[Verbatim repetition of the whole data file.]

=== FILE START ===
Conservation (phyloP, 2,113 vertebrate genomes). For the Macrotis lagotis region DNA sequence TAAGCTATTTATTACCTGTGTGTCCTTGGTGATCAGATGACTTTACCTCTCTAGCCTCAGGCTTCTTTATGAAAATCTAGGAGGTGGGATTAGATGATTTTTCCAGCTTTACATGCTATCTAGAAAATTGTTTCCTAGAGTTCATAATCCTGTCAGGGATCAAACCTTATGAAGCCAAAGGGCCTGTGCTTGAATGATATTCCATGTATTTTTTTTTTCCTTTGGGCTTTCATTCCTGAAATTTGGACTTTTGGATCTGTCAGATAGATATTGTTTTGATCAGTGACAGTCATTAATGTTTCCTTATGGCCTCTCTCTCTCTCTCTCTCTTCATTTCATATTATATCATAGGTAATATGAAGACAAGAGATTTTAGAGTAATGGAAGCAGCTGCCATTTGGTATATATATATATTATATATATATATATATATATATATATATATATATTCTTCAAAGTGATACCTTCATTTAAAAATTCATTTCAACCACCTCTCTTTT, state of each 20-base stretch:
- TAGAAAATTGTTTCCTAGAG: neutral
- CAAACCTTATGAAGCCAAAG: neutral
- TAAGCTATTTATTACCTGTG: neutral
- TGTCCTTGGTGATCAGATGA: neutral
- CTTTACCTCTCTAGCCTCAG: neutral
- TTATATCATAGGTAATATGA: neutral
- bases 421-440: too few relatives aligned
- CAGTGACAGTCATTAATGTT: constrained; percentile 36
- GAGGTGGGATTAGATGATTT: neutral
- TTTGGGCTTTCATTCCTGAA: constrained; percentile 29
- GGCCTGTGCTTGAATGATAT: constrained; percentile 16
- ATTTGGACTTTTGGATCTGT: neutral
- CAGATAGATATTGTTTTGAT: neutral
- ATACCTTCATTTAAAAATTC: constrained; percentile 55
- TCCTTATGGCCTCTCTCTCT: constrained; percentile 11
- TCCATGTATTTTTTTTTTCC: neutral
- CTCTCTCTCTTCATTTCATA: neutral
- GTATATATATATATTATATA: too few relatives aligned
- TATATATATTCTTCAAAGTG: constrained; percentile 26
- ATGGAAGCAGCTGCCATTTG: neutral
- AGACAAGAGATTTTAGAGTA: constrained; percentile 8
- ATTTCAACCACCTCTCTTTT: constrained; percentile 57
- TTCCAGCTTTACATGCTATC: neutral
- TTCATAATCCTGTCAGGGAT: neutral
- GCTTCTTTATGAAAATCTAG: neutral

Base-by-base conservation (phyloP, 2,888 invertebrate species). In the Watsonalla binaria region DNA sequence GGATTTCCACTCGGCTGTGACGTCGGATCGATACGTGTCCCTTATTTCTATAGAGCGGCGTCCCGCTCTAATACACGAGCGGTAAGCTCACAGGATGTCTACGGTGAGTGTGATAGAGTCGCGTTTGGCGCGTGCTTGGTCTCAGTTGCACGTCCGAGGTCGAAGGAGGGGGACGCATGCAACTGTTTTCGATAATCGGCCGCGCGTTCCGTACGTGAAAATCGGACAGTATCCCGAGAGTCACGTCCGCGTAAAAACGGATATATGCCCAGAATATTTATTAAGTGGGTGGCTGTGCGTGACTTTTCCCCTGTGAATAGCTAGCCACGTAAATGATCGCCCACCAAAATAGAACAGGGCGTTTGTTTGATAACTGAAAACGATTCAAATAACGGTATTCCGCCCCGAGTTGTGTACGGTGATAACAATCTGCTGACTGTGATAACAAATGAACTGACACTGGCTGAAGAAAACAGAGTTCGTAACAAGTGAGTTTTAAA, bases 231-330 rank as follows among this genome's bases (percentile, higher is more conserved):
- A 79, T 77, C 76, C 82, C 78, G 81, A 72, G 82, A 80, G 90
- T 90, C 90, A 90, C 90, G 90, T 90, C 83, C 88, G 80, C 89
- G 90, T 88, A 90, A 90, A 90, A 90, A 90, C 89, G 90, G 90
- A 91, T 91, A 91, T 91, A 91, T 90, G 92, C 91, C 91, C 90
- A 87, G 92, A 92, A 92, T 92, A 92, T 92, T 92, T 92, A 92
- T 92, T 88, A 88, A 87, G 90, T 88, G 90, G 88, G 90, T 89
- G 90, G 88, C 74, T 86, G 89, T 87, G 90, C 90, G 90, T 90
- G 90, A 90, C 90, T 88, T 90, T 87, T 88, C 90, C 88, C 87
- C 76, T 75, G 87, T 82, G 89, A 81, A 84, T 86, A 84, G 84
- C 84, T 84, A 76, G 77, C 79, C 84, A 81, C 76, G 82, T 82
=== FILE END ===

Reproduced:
Conservation (phyloP, 2,113 vertebrate genomes). For the Macrotis lagotis region DNA sequence TAAGCTATTTATTACCTGTGTGTCCTTGGTGATCAGATGACTTTACCTCTCTAGCCTCAGGCTTCTTTATGAAAATCTAGGAGGTGGGATTAGATGATTTTTCCAGCTTTACATGCTATCTAGAAAATTGTTTCCTAGAGTTCATAATCCTGTCAGGGATCAAACCTTATGAAGCCAAAGGGCCTGTGCTTGAATGATATTCCATGTATTTTTTTTTTCCTTTGGGCTTTCATTCCTGAAATTTGGACTTTTGGATCTGTCAGATAGATATTGTTTTGATCAGTGACAGTCATTAATGTTTCCTTATGGCCTCTCTCTCTCTCTCTCTCTTCATTTCATATTATATCATAGGTAATATGAAGACAAGAGATTTTAGAGTAATGGAAGCAGCTGCCATTTGGTATATATATATATTATATATATATATATATATATATATATATATATATTCTTCAAAGTGATACCTTCATTTAAAAATTCATTTCAACCACCTCTCTTTT, state of each 20-base stretch:
- TAGAAAATTGTTTCCTAGAG: neutral
- CAAACCTTATGAAGCCAAAG: neutral
- TAAGCTATTTATTACCTGTG: neutral
- TGTCCTTGGTGATCAGATGA: neutral
- CTTTACCTCTCTAGCCTCAG: neutral
- TTATATCATAGGTAATATGA: neutral
- bases 421-440: too few relatives aligned
- CAGTGACAGTCATTAATGTT: constrained; percentile 36
- GAGGTGGGATTAGATGATTT: neutral
- TTTGGGCTTTCATTCCTGAA: constrained; percentile 29
- GGCCTGTGCTTGAATGATAT: constrained; percentile 16
- ATTTGGACTTTTGGATCTGT: neutral
- CAGATAGATATTGTTTTGAT: neutral
- ATACCTTCATTTAAAAATTC: constrained; percentile 55
- TCCTTATGGCCTCTCTCTCT: constrained; percentile 11
- TCCATGTATTTTTTTTTTCC: neutral
- CTCTCTCTCTTCATTTCATA: neutral
- GTATATATATATATTATATA: too few relatives aligned
- TATATATATTCTTCAAAGTG: constrained; percentile 26
- ATGGAAGCAGCTGCCATTTG: neutral
- AGACAAGAGATTTTAGAGTA: constrained; percentile 8
- ATTTCAACCACCTCTCTTTT: constrained; percentile 57
- TTCCAGCTTTACATGCTATC: neutral
- TTCATAATCCTGTCAGGGAT: neutral
- GCTTCTTTATGAAAATCTAG: neutral

Base-by-base conservation (phyloP, 2,888 invertebrate species). In the Watsonalla binaria region DNA sequence GGATTTCCACTCGGCTGTGACGTCGGATCGATACGTGTCCCTTATTTCTATAGAGCGGCGTCCCGCTCTAATACACGAGCGGTAAGCTCACAGGATGTCTACGGTGAGTGTGATAGAGTCGCGTTTGGCGCGTGCTTGGTCTCAGTTGCACGTCCGAGGTCGAAGGAGGGGGACGCATGCAACTGTTTTCGATAATCGGCCGCGCGTTCCGTACGTGAAAATCGGACAGTATCCCGAGAGTCACGTCCGCGTAAAAACGGATATATGCCCAGAATATTTATTAAGTGGGTGGCTGTGCGTGACTTTTCCCCTGTGAATAGCTAGCCACGTAAATGATCGCCCACCAAAATAGAACAGGGCGTTTGTTTGATAACTGAAAACGATTCAAATAACGGTATTCCGCCCCGAGTTGTGTACGGTGATAACAATCTGCTGACTGTGATAACAAATGAACTGACACTGGCTGAAGAAAACAGAGTTCGTAACAAGTGAGTTTTAAA, bases 231-330 rank as follows among this genome's bases (percentile, higher is more conserved):
- A 79, T 77, C 76, C 82, C 78, G 81, A 72, G 82, A 80, G 90
- T 90, C 90, A 90, C 90, G 90, T 90, C 83, C 88, G 80, C 89
- G 90, T 88, A 90, A 90, A 90, A 90, A 90, C 89, G 90, G 90
- A 91, T 91, A 91, T 91, A 91, T 90, G 92, C 91, C 91, C 90
- A 87, G 92, A 92, A 92, T 92, A 92, T 92, T 92, T 92, A 92
- T 92, T 88, A 88, A 87, G 90, T 88, G 90, G 88, G 90, T 89
- G 90, G 88, C 74, T 86, G 89, T 87, G 90, C 90, G 90, T 90
- G 90, A 90, C 90, T 88, T 90, T 87, T 88, C 90, C 88, C 87
- C 76, T 75, G 87, T 82, G 89, A 81, A 84, T 86, A 84, G 84
- C 84, T 84, A 76, G 77, C 79, C 84, A 81, C 76, G 82, T 82